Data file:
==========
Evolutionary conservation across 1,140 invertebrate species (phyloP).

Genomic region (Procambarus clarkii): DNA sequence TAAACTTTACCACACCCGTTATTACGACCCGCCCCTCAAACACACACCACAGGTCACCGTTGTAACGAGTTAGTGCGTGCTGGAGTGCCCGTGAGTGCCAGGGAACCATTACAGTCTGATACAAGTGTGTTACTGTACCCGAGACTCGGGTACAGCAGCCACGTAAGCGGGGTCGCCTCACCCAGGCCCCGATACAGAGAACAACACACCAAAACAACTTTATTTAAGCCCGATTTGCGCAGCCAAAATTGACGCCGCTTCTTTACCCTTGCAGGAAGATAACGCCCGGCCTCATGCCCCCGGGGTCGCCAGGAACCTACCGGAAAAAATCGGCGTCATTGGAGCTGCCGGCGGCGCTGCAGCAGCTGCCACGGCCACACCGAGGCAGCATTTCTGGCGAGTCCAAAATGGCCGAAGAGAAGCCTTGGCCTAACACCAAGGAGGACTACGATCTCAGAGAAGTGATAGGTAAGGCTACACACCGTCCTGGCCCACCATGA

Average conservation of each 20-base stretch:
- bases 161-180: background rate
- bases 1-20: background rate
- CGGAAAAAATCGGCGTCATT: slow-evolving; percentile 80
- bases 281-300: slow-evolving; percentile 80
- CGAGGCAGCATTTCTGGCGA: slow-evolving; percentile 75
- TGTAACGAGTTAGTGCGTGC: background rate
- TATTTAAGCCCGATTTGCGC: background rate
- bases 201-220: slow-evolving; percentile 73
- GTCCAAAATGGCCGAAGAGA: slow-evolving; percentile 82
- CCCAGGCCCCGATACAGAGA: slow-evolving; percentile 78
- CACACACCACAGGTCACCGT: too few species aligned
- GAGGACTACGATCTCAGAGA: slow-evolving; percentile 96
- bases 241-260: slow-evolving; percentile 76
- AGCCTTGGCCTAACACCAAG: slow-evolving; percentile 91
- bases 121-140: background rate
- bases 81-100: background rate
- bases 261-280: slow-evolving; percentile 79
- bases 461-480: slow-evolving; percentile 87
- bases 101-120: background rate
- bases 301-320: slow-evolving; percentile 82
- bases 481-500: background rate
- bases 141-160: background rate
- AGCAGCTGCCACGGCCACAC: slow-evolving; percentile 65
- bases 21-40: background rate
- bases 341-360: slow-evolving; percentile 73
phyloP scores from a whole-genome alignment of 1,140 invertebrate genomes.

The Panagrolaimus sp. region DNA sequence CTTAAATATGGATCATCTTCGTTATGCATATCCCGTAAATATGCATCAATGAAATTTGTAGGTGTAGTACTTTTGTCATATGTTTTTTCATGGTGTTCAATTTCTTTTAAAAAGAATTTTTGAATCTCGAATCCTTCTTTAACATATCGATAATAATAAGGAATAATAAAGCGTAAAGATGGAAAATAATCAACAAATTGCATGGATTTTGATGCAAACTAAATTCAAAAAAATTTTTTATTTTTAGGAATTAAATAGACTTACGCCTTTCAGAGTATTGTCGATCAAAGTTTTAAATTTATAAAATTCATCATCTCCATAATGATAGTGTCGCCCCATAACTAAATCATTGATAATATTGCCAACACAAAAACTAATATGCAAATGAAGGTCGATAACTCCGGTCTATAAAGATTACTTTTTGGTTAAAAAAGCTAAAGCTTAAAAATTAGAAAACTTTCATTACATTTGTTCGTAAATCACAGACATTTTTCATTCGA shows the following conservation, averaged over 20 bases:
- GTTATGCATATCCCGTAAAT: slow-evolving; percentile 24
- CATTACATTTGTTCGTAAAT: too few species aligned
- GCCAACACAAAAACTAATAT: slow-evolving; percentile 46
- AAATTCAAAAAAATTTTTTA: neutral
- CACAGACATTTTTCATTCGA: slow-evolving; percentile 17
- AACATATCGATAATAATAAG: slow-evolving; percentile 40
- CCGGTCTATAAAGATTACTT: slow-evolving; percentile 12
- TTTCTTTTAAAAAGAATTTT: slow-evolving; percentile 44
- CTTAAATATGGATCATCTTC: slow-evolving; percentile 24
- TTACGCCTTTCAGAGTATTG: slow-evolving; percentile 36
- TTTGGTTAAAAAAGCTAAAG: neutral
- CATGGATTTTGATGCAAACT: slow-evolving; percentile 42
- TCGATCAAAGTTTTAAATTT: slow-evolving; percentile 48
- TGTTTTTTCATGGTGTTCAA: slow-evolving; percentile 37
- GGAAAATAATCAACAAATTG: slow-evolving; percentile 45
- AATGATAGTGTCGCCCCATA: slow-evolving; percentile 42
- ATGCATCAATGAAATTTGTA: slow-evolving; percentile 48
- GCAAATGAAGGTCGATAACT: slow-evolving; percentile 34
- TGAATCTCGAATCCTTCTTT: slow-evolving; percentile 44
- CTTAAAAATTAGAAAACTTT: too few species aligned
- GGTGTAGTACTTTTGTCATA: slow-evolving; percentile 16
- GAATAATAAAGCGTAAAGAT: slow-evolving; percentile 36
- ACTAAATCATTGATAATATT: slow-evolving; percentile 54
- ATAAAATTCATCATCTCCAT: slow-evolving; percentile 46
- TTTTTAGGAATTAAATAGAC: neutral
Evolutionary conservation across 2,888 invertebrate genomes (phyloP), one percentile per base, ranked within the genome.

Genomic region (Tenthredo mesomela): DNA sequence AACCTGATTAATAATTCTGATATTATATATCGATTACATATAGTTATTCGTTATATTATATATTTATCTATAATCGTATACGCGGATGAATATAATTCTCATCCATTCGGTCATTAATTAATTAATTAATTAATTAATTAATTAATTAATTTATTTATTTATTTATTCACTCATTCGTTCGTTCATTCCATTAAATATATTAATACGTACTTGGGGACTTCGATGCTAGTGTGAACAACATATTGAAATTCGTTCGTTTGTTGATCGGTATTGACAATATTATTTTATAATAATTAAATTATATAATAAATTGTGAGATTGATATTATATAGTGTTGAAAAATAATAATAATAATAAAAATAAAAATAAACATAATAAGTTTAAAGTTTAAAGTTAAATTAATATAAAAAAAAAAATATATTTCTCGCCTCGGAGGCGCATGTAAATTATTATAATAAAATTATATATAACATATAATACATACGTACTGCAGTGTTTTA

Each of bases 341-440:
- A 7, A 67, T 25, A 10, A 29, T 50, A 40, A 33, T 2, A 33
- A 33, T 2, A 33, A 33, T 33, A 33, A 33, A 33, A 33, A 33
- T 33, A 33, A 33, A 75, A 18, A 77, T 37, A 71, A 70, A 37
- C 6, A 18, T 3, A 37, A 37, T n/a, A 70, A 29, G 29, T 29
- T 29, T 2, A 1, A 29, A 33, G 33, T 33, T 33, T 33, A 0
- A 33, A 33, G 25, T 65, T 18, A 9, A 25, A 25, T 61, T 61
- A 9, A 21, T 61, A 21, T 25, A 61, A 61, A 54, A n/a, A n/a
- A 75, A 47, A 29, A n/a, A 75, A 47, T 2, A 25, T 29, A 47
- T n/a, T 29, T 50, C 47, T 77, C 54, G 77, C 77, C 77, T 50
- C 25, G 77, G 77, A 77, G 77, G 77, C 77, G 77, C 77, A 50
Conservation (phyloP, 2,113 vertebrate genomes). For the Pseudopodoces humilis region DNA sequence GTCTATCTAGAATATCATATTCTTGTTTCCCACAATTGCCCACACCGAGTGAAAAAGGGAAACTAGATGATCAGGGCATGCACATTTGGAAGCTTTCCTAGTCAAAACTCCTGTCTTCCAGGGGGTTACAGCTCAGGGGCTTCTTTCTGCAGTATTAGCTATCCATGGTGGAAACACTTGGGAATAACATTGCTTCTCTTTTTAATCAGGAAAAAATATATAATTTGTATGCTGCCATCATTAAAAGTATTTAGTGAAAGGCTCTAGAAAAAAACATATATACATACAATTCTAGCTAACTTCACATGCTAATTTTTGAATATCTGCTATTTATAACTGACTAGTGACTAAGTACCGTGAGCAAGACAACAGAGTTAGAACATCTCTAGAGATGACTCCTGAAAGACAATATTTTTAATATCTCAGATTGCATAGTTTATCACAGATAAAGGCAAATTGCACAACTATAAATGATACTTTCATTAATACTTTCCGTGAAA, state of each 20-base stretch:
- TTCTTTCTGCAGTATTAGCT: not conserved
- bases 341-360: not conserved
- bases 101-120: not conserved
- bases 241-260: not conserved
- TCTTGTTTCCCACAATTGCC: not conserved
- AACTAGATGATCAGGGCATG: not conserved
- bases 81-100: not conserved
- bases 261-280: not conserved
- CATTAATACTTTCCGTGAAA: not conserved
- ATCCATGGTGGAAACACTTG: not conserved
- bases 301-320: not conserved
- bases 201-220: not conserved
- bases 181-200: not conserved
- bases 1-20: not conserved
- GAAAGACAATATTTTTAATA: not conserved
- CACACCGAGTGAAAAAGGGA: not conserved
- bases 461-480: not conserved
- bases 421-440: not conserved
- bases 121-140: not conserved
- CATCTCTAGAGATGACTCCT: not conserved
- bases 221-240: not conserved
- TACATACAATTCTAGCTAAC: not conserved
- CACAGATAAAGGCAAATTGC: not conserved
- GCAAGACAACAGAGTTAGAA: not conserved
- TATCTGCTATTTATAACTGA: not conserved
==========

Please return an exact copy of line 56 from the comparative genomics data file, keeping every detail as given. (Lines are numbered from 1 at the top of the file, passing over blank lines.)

Evolutionary conservation across 2,888 invertebrate genomes (phyloP), one percentile per base, ranked within the genome.